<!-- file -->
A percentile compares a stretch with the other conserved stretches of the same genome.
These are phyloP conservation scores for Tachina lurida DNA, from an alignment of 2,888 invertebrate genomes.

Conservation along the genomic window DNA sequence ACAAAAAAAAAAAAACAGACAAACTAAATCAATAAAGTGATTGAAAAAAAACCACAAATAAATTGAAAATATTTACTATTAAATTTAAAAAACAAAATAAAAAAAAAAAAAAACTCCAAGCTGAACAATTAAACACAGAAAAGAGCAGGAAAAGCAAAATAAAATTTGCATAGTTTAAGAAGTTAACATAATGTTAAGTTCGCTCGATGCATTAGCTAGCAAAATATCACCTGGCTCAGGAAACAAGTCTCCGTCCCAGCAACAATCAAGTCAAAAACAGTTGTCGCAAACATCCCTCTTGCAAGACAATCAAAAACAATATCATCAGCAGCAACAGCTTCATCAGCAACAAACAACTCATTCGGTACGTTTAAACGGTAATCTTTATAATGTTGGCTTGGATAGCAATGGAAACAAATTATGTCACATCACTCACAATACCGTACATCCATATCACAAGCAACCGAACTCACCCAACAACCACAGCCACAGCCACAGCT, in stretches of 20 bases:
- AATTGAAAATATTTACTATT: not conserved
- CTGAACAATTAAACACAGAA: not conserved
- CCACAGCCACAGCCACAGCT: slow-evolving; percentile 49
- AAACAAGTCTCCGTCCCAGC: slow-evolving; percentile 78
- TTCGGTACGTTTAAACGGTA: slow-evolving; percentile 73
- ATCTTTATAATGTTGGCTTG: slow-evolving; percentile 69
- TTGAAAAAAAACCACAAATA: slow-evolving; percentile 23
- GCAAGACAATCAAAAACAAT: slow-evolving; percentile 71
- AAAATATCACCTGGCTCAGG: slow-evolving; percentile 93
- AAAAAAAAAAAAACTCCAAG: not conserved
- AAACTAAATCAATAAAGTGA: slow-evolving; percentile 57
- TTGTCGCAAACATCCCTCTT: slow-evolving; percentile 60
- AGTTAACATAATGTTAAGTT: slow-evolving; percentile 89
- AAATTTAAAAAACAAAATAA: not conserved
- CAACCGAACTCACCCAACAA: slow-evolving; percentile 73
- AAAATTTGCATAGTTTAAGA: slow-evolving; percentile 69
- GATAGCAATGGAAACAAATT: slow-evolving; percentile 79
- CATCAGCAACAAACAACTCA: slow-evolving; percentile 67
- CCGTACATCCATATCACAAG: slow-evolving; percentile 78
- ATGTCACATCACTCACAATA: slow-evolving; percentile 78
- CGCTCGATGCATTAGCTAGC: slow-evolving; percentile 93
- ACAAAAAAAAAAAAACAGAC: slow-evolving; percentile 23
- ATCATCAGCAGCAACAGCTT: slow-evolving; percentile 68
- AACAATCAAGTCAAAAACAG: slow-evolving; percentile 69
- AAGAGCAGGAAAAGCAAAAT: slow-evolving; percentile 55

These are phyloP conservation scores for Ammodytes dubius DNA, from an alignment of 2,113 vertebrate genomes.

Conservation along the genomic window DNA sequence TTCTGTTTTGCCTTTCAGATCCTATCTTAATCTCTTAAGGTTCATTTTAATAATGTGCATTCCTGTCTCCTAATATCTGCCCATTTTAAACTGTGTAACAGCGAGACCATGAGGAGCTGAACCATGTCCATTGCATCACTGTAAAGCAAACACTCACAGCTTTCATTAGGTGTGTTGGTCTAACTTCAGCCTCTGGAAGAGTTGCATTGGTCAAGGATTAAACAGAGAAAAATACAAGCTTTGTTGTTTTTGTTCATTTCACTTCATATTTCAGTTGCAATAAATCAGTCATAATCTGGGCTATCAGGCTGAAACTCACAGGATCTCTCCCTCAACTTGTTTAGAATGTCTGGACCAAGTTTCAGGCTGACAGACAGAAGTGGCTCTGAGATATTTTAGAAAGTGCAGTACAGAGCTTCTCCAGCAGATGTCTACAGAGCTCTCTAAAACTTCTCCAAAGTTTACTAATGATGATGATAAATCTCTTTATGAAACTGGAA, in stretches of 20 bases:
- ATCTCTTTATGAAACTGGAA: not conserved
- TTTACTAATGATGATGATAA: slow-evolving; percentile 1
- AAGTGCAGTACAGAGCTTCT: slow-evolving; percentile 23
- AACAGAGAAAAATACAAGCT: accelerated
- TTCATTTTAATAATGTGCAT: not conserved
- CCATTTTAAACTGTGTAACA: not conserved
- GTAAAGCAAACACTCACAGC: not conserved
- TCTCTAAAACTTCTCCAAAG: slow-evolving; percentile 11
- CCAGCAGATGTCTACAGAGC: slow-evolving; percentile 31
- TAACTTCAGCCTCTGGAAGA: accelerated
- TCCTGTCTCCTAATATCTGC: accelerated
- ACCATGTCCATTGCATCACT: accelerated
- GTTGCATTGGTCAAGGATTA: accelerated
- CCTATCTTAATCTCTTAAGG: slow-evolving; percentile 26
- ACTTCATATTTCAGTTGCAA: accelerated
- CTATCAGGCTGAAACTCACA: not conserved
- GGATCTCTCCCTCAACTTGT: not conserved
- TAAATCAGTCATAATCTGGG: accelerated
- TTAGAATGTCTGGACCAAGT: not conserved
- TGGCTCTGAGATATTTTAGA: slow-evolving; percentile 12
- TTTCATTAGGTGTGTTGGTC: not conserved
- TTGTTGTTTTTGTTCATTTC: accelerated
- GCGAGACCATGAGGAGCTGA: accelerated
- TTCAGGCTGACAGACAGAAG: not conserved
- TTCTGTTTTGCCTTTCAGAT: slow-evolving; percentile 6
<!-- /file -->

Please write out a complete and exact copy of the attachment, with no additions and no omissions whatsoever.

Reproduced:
A percentile compares a stretch with the other conserved stretches of the same genome.
These are phyloP conservation scores for Tachina lurida DNA, from an alignment of 2,888 invertebrate genomes.

Conservation along the genomic window DNA sequence ACAAAAAAAAAAAAACAGACAAACTAAATCAATAAAGTGATTGAAAAAAAACCACAAATAAATTGAAAATATTTACTATTAAATTTAAAAAACAAAATAAAAAAAAAAAAAAACTCCAAGCTGAACAATTAAACACAGAAAAGAGCAGGAAAAGCAAAATAAAATTTGCATAGTTTAAGAAGTTAACATAATGTTAAGTTCGCTCGATGCATTAGCTAGCAAAATATCACCTGGCTCAGGAAACAAGTCTCCGTCCCAGCAACAATCAAGTCAAAAACAGTTGTCGCAAACATCCCTCTTGCAAGACAATCAAAAACAATATCATCAGCAGCAACAGCTTCATCAGCAACAAACAACTCATTCGGTACGTTTAAACGGTAATCTTTATAATGTTGGCTTGGATAGCAATGGAAACAAATTATGTCACATCACTCACAATACCGTACATCCATATCACAAGCAACCGAACTCACCCAACAACCACAGCCACAGCCACAGCT, in stretches of 20 bases:
- AATTGAAAATATTTACTATT: not conserved
- CTGAACAATTAAACACAGAA: not conserved
- CCACAGCCACAGCCACAGCT: slow-evolving; percentile 49
- AAACAAGTCTCCGTCCCAGC: slow-evolving; percentile 78
- TTCGGTACGTTTAAACGGTA: slow-evolving; percentile 73
- ATCTTTATAATGTTGGCTTG: slow-evolving; percentile 69
- TTGAAAAAAAACCACAAATA: slow-evolving; percentile 23
- GCAAGACAATCAAAAACAAT: slow-evolving; percentile 71
- AAAATATCACCTGGCTCAGG: slow-evolving; percentile 93
- AAAAAAAAAAAAACTCCAAG: not conserved
- AAACTAAATCAATAAAGTGA: slow-evolving; percentile 57
- TTGTCGCAAACATCCCTCTT: slow-evolving; percentile 60
- AGTTAACATAATGTTAAGTT: slow-evolving; percentile 89
- AAATTTAAAAAACAAAATAA: not conserved
- CAACCGAACTCACCCAACAA: slow-evolving; percentile 73
- AAAATTTGCATAGTTTAAGA: slow-evolving; percentile 69
- GATAGCAATGGAAACAAATT: slow-evolving; percentile 79
- CATCAGCAACAAACAACTCA: slow-evolving; percentile 67
- CCGTACATCCATATCACAAG: slow-evolving; percentile 78
- ATGTCACATCACTCACAATA: slow-evolving; percentile 78
- CGCTCGATGCATTAGCTAGC: slow-evolving; percentile 93
- ACAAAAAAAAAAAAACAGAC: slow-evolving; percentile 23
- ATCATCAGCAGCAACAGCTT: slow-evolving; percentile 68
- AACAATCAAGTCAAAAACAG: slow-evolving; percentile 69
- AAGAGCAGGAAAAGCAAAAT: slow-evolving; percentile 55

These are phyloP conservation scores for Ammodytes dubius DNA, from an alignment of 2,113 vertebrate genomes.

Conservation along the genomic window DNA sequence TTCTGTTTTGCCTTTCAGATCCTATCTTAATCTCTTAAGGTTCATTTTAATAATGTGCATTCCTGTCTCCTAATATCTGCCCATTTTAAACTGTGTAACAGCGAGACCATGAGGAGCTGAACCATGTCCATTGCATCACTGTAAAGCAAACACTCACAGCTTTCATTAGGTGTGTTGGTCTAACTTCAGCCTCTGGAAGAGTTGCATTGGTCAAGGATTAAACAGAGAAAAATACAAGCTTTGTTGTTTTTGTTCATTTCACTTCATATTTCAGTTGCAATAAATCAGTCATAATCTGGGCTATCAGGCTGAAACTCACAGGATCTCTCCCTCAACTTGTTTAGAATGTCTGGACCAAGTTTCAGGCTGACAGACAGAAGTGGCTCTGAGATATTTTAGAAAGTGCAGTACAGAGCTTCTCCAGCAGATGTCTACAGAGCTCTCTAAAACTTCTCCAAAGTTTACTAATGATGATGATAAATCTCTTTATGAAACTGGAA, in stretches of 20 bases:
- ATCTCTTTATGAAACTGGAA: not conserved
- TTTACTAATGATGATGATAA: slow-evolving; percentile 1
- AAGTGCAGTACAGAGCTTCT: slow-evolving; percentile 23
- AACAGAGAAAAATACAAGCT: accelerated
- TTCATTTTAATAATGTGCAT: not conserved
- CCATTTTAAACTGTGTAACA: not conserved
- GTAAAGCAAACACTCACAGC: not conserved
- TCTCTAAAACTTCTCCAAAG: slow-evolving; percentile 11
- CCAGCAGATGTCTACAGAGC: slow-evolving; percentile 31
- TAACTTCAGCCTCTGGAAGA: accelerated
- TCCTGTCTCCTAATATCTGC: accelerated
- ACCATGTCCATTGCATCACT: accelerated
- GTTGCATTGGTCAAGGATTA: accelerated
- CCTATCTTAATCTCTTAAGG: slow-evolving; percentile 26
- ACTTCATATTTCAGTTGCAA: accelerated
- CTATCAGGCTGAAACTCACA: not conserved
- GGATCTCTCCCTCAACTTGT: not conserved
- TAAATCAGTCATAATCTGGG: accelerated
- TTAGAATGTCTGGACCAAGT: not conserved
- TGGCTCTGAGATATTTTAGA: slow-evolving; percentile 12
- TTTCATTAGGTGTGTTGGTC: not conserved
- TTGTTGTTTTTGTTCATTTC: accelerated
- GCGAGACCATGAGGAGCTGA: accelerated
- TTCAGGCTGACAGACAGAAG: not conserved
- TTCTGTTTTGCCTTTCAGAT: slow-evolving; percentile 6